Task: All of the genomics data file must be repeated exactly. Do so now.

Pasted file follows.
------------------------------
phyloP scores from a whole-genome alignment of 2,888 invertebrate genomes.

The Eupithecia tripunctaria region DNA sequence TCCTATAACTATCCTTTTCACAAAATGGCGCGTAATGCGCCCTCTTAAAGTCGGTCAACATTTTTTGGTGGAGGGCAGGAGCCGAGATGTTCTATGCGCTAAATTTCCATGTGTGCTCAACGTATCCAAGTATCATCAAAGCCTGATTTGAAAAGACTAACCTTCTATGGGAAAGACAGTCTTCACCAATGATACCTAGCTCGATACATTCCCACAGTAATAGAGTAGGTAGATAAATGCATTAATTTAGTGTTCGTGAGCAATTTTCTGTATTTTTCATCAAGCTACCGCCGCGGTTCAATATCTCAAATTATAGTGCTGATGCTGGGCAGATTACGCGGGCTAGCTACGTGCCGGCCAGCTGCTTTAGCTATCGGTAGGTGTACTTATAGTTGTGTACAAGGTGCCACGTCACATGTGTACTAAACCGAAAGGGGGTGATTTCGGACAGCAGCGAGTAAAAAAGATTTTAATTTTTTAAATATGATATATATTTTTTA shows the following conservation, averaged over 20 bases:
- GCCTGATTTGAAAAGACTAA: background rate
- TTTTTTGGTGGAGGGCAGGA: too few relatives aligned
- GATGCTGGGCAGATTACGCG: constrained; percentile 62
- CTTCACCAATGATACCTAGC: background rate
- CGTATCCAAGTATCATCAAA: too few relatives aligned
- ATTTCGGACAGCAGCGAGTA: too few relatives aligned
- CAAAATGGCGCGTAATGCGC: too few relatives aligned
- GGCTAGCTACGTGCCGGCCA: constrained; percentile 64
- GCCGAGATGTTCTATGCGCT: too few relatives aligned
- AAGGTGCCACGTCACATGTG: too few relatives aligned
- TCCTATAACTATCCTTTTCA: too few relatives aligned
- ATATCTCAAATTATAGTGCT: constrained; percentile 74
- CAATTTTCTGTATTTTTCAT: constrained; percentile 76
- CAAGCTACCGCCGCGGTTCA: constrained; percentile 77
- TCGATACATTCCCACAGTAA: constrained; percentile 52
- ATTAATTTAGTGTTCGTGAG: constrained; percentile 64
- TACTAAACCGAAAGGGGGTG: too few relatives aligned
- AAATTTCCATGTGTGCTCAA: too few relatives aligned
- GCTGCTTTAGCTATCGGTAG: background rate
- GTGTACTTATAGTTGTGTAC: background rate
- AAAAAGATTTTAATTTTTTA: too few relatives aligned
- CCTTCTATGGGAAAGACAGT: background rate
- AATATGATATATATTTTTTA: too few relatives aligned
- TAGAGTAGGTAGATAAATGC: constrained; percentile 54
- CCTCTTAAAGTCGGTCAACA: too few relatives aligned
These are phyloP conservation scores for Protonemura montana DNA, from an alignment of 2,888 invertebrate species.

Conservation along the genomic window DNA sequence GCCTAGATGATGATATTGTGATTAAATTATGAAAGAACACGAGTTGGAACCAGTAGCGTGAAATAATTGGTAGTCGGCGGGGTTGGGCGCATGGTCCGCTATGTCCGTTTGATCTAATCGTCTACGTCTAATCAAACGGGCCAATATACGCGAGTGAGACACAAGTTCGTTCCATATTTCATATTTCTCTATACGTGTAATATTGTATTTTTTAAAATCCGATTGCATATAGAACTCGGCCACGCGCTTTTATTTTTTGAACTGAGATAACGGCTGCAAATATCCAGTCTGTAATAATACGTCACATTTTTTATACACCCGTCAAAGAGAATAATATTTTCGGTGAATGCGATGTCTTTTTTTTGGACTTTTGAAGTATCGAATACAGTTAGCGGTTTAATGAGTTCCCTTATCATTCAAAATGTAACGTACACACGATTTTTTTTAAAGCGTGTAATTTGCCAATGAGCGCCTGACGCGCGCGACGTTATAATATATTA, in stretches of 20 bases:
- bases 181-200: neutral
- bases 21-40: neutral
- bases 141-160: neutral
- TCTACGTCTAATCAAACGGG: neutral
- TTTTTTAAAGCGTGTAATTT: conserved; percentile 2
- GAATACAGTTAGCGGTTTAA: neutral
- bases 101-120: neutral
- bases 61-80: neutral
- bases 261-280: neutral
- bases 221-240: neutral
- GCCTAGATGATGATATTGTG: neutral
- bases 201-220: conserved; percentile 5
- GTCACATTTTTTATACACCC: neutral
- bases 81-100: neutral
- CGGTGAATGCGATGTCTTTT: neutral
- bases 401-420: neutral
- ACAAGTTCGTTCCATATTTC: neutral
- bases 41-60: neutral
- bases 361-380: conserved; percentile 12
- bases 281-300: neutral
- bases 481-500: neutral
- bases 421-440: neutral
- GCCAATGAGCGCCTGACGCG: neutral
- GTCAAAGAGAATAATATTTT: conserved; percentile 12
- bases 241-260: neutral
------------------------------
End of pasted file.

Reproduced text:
phyloP scores from a whole-genome alignment of 2,888 invertebrate genomes.

The Eupithecia tripunctaria region DNA sequence TCCTATAACTATCCTTTTCACAAAATGGCGCGTAATGCGCCCTCTTAAAGTCGGTCAACATTTTTTGGTGGAGGGCAGGAGCCGAGATGTTCTATGCGCTAAATTTCCATGTGTGCTCAACGTATCCAAGTATCATCAAAGCCTGATTTGAAAAGACTAACCTTCTATGGGAAAGACAGTCTTCACCAATGATACCTAGCTCGATACATTCCCACAGTAATAGAGTAGGTAGATAAATGCATTAATTTAGTGTTCGTGAGCAATTTTCTGTATTTTTCATCAAGCTACCGCCGCGGTTCAATATCTCAAATTATAGTGCTGATGCTGGGCAGATTACGCGGGCTAGCTACGTGCCGGCCAGCTGCTTTAGCTATCGGTAGGTGTACTTATAGTTGTGTACAAGGTGCCACGTCACATGTGTACTAAACCGAAAGGGGGTGATTTCGGACAGCAGCGAGTAAAAAAGATTTTAATTTTTTAAATATGATATATATTTTTTA shows the following conservation, averaged over 20 bases:
- GCCTGATTTGAAAAGACTAA: background rate
- TTTTTTGGTGGAGGGCAGGA: too few relatives aligned
- GATGCTGGGCAGATTACGCG: constrained; percentile 62
- CTTCACCAATGATACCTAGC: background rate
- CGTATCCAAGTATCATCAAA: too few relatives aligned
- ATTTCGGACAGCAGCGAGTA: too few relatives aligned
- CAAAATGGCGCGTAATGCGC: too few relatives aligned
- GGCTAGCTACGTGCCGGCCA: constrained; percentile 64
- GCCGAGATGTTCTATGCGCT: too few relatives aligned
- AAGGTGCCACGTCACATGTG: too few relatives aligned
- TCCTATAACTATCCTTTTCA: too few relatives aligned
- ATATCTCAAATTATAGTGCT: constrained; percentile 74
- CAATTTTCTGTATTTTTCAT: constrained; percentile 76
- CAAGCTACCGCCGCGGTTCA: constrained; percentile 77
- TCGATACATTCCCACAGTAA: constrained; percentile 52
- ATTAATTTAGTGTTCGTGAG: constrained; percentile 64
- TACTAAACCGAAAGGGGGTG: too few relatives aligned
- AAATTTCCATGTGTGCTCAA: too few relatives aligned
- GCTGCTTTAGCTATCGGTAG: background rate
- GTGTACTTATAGTTGTGTAC: background rate
- AAAAAGATTTTAATTTTTTA: too few relatives aligned
- CCTTCTATGGGAAAGACAGT: background rate
- AATATGATATATATTTTTTA: too few relatives aligned
- TAGAGTAGGTAGATAAATGC: constrained; percentile 54
- CCTCTTAAAGTCGGTCAACA: too few relatives aligned
These are phyloP conservation scores for Protonemura montana DNA, from an alignment of 2,888 invertebrate species.

Conservation along the genomic window DNA sequence GCCTAGATGATGATATTGTGATTAAATTATGAAAGAACACGAGTTGGAACCAGTAGCGTGAAATAATTGGTAGTCGGCGGGGTTGGGCGCATGGTCCGCTATGTCCGTTTGATCTAATCGTCTACGTCTAATCAAACGGGCCAATATACGCGAGTGAGACACAAGTTCGTTCCATATTTCATATTTCTCTATACGTGTAATATTGTATTTTTTAAAATCCGATTGCATATAGAACTCGGCCACGCGCTTTTATTTTTTGAACTGAGATAACGGCTGCAAATATCCAGTCTGTAATAATACGTCACATTTTTTATACACCCGTCAAAGAGAATAATATTTTCGGTGAATGCGATGTCTTTTTTTTGGACTTTTGAAGTATCGAATACAGTTAGCGGTTTAATGAGTTCCCTTATCATTCAAAATGTAACGTACACACGATTTTTTTTAAAGCGTGTAATTTGCCAATGAGCGCCTGACGCGCGCGACGTTATAATATATTA, in stretches of 20 bases:
- bases 181-200: neutral
- bases 21-40: neutral
- bases 141-160: neutral
- TCTACGTCTAATCAAACGGG: neutral
- TTTTTTAAAGCGTGTAATTT: conserved; percentile 2
- GAATACAGTTAGCGGTTTAA: neutral
- bases 101-120: neutral
- bases 61-80: neutral
- bases 261-280: neutral
- bases 221-240: neutral
- GCCTAGATGATGATATTGTG: neutral
- bases 201-220: conserved; percentile 5
- GTCACATTTTTTATACACCC: neutral
- bases 81-100: neutral
- CGGTGAATGCGATGTCTTTT: neutral
- bases 401-420: neutral
- ACAAGTTCGTTCCATATTTC: neutral
- bases 41-60: neutral
- bases 361-380: conserved; percentile 12
- bases 281-300: neutral
- bases 481-500: neutral
- bases 421-440: neutral
- GCCAATGAGCGCCTGACGCG: neutral
- GTCAAAGAGAATAATATTTT: conserved; percentile 12
- bases 241-260: neutral